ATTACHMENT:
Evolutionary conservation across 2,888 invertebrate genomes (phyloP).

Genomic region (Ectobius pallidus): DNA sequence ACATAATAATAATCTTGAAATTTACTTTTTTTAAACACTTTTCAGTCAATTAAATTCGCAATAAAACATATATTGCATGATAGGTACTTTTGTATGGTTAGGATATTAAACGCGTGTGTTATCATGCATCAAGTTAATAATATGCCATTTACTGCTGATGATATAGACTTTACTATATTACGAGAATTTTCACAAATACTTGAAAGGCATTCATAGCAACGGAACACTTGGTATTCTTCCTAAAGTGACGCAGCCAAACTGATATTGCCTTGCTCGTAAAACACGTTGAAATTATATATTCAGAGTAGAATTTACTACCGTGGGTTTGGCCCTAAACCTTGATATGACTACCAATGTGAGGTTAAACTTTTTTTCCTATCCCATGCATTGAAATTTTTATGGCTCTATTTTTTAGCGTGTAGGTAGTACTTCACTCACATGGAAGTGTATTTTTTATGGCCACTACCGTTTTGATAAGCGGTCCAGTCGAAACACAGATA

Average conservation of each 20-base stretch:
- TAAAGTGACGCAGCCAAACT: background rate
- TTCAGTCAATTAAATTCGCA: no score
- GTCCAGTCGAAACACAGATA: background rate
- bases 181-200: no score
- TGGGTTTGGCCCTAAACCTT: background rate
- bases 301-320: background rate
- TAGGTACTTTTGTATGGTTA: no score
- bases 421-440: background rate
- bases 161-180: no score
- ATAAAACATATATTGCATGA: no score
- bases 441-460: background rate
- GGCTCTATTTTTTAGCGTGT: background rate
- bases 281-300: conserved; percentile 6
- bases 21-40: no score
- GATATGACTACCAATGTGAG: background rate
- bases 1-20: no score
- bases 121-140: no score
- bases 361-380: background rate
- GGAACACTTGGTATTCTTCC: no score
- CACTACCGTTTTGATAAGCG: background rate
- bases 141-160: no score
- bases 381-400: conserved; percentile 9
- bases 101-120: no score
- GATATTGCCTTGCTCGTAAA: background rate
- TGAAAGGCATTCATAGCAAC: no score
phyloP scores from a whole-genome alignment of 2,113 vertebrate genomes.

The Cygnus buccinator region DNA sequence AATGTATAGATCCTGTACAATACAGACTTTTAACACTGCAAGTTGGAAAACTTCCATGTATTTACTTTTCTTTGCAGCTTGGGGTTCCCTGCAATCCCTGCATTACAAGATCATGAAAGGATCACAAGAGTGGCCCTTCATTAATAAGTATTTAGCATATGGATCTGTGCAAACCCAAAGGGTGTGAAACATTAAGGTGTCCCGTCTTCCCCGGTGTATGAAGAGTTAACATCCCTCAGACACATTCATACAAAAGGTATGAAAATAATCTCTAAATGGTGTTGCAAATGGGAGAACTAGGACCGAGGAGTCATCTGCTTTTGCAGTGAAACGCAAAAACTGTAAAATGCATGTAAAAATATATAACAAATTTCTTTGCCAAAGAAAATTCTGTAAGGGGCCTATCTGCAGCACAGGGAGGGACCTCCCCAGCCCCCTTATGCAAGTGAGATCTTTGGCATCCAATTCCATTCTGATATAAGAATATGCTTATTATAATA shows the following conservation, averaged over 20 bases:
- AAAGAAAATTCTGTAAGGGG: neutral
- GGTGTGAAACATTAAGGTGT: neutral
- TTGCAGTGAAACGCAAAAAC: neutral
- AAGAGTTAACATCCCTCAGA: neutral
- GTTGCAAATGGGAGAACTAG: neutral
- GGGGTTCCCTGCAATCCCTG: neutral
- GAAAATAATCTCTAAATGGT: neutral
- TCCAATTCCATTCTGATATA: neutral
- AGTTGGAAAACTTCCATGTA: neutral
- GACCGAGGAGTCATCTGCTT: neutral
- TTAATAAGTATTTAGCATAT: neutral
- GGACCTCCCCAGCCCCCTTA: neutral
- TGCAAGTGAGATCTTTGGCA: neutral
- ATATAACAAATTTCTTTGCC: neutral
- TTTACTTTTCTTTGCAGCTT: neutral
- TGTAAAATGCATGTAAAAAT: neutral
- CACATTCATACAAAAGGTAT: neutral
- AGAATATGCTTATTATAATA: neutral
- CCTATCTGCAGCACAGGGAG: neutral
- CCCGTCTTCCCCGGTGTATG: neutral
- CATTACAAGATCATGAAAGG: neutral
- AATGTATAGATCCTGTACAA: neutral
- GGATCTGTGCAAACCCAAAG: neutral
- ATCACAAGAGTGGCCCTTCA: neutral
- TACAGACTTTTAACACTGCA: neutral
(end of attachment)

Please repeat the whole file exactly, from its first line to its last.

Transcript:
Evolutionary conservation across 2,888 invertebrate genomes (phyloP).

Genomic region (Ectobius pallidus): DNA sequence ACATAATAATAATCTTGAAATTTACTTTTTTTAAACACTTTTCAGTCAATTAAATTCGCAATAAAACATATATTGCATGATAGGTACTTTTGTATGGTTAGGATATTAAACGCGTGTGTTATCATGCATCAAGTTAATAATATGCCATTTACTGCTGATGATATAGACTTTACTATATTACGAGAATTTTCACAAATACTTGAAAGGCATTCATAGCAACGGAACACTTGGTATTCTTCCTAAAGTGACGCAGCCAAACTGATATTGCCTTGCTCGTAAAACACGTTGAAATTATATATTCAGAGTAGAATTTACTACCGTGGGTTTGGCCCTAAACCTTGATATGACTACCAATGTGAGGTTAAACTTTTTTTCCTATCCCATGCATTGAAATTTTTATGGCTCTATTTTTTAGCGTGTAGGTAGTACTTCACTCACATGGAAGTGTATTTTTTATGGCCACTACCGTTTTGATAAGCGGTCCAGTCGAAACACAGATA

Average conservation of each 20-base stretch:
- TAAAGTGACGCAGCCAAACT: background rate
- TTCAGTCAATTAAATTCGCA: no score
- GTCCAGTCGAAACACAGATA: background rate
- bases 181-200: no score
- TGGGTTTGGCCCTAAACCTT: background rate
- bases 301-320: background rate
- TAGGTACTTTTGTATGGTTA: no score
- bases 421-440: background rate
- bases 161-180: no score
- ATAAAACATATATTGCATGA: no score
- bases 441-460: background rate
- GGCTCTATTTTTTAGCGTGT: background rate
- bases 281-300: conserved; percentile 6
- bases 21-40: no score
- GATATGACTACCAATGTGAG: background rate
- bases 1-20: no score
- bases 121-140: no score
- bases 361-380: background rate
- GGAACACTTGGTATTCTTCC: no score
- CACTACCGTTTTGATAAGCG: background rate
- bases 141-160: no score
- bases 381-400: conserved; percentile 9
- bases 101-120: no score
- GATATTGCCTTGCTCGTAAA: background rate
- TGAAAGGCATTCATAGCAAC: no score
phyloP scores from a whole-genome alignment of 2,113 vertebrate genomes.

The Cygnus buccinator region DNA sequence AATGTATAGATCCTGTACAATACAGACTTTTAACACTGCAAGTTGGAAAACTTCCATGTATTTACTTTTCTTTGCAGCTTGGGGTTCCCTGCAATCCCTGCATTACAAGATCATGAAAGGATCACAAGAGTGGCCCTTCATTAATAAGTATTTAGCATATGGATCTGTGCAAACCCAAAGGGTGTGAAACATTAAGGTGTCCCGTCTTCCCCGGTGTATGAAGAGTTAACATCCCTCAGACACATTCATACAAAAGGTATGAAAATAATCTCTAAATGGTGTTGCAAATGGGAGAACTAGGACCGAGGAGTCATCTGCTTTTGCAGTGAAACGCAAAAACTGTAAAATGCATGTAAAAATATATAACAAATTTCTTTGCCAAAGAAAATTCTGTAAGGGGCCTATCTGCAGCACAGGGAGGGACCTCCCCAGCCCCCTTATGCAAGTGAGATCTTTGGCATCCAATTCCATTCTGATATAAGAATATGCTTATTATAATA shows the following conservation, averaged over 20 bases:
- AAAGAAAATTCTGTAAGGGG: neutral
- GGTGTGAAACATTAAGGTGT: neutral
- TTGCAGTGAAACGCAAAAAC: neutral
- AAGAGTTAACATCCCTCAGA: neutral
- GTTGCAAATGGGAGAACTAG: neutral
- GGGGTTCCCTGCAATCCCTG: neutral
- GAAAATAATCTCTAAATGGT: neutral
- TCCAATTCCATTCTGATATA: neutral
- AGTTGGAAAACTTCCATGTA: neutral
- GACCGAGGAGTCATCTGCTT: neutral
- TTAATAAGTATTTAGCATAT: neutral
- GGACCTCCCCAGCCCCCTTA: neutral
- TGCAAGTGAGATCTTTGGCA: neutral
- ATATAACAAATTTCTTTGCC: neutral
- TTTACTTTTCTTTGCAGCTT: neutral
- TGTAAAATGCATGTAAAAAT: neutral
- CACATTCATACAAAAGGTAT: neutral
- AGAATATGCTTATTATAATA: neutral
- CCTATCTGCAGCACAGGGAG: neutral
- CCCGTCTTCCCCGGTGTATG: neutral
- CATTACAAGATCATGAAAGG: neutral
- AATGTATAGATCCTGTACAA: neutral
- GGATCTGTGCAAACCCAAAG: neutral
- ATCACAAGAGTGGCCCTTCA: neutral
- TACAGACTTTTAACACTGCA: neutral